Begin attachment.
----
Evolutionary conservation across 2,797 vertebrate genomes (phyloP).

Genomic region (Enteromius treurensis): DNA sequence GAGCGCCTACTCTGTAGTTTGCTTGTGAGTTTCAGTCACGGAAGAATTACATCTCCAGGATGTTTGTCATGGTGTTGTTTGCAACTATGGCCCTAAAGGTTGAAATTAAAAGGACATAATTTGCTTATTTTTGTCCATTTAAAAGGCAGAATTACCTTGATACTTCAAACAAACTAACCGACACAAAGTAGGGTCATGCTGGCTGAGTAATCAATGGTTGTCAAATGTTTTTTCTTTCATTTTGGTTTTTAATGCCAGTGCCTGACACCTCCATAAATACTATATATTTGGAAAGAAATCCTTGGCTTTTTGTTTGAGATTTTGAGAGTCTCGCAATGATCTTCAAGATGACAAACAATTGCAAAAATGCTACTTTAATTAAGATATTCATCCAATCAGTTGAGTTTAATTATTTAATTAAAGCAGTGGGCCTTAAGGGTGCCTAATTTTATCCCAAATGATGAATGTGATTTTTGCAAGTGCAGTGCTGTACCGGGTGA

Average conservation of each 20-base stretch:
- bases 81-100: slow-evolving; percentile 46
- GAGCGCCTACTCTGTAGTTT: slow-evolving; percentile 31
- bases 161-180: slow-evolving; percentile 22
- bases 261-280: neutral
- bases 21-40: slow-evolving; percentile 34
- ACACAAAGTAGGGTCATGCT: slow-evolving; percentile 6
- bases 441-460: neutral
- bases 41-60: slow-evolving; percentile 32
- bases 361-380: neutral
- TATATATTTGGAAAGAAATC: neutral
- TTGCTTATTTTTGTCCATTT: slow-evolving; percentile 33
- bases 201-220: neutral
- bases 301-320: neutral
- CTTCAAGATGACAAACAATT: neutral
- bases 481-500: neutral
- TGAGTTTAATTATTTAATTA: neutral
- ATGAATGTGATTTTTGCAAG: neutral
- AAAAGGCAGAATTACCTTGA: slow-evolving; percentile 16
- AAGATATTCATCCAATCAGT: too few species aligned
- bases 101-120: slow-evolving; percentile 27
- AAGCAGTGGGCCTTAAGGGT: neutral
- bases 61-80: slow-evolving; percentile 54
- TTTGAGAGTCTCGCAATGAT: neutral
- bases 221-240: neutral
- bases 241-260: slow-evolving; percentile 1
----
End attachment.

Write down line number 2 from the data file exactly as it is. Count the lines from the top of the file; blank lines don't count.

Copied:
Genomic region (Enteromius treurensis): DNA sequence GAGCGCCTACTCTGTAGTTTGCTTGTGAGTTTCAGTCACGGAAGAATTACATCTCCAGGATGTTTGTCATGGTGTTGTTTGCAACTATGGCCCTAAAGGTTGAAATTAAAAGGACATAATTTGCTTATTTTTGTCCATTTAAAAGGCAGAATTACCTTGATACTTCAAACAAACTAACCGACACAAAGTAGGGTCATGCTGGCTGAGTAATCAATGGTTGTCAAATGTTTTTTCTTTCATTTTGGTTTTTAATGCCAGTGCCTGACACCTCCATAAATACTATATATTTGGAAAGAAATCCTTGGCTTTTTGTTTGAGATTTTGAGAGTCTCGCAATGATCTTCAAGATGACAAACAATTGCAAAAATGCTACTTTAATTAAGATATTCATCCAATCAGTTGAGTTTAATTATTTAATTAAAGCAGTGGGCCTTAAGGGTGCCTAATTTTATCCCAAATGATGAATGTGATTTTTGCAAGTGCAGTGCTGTACCGGGTGA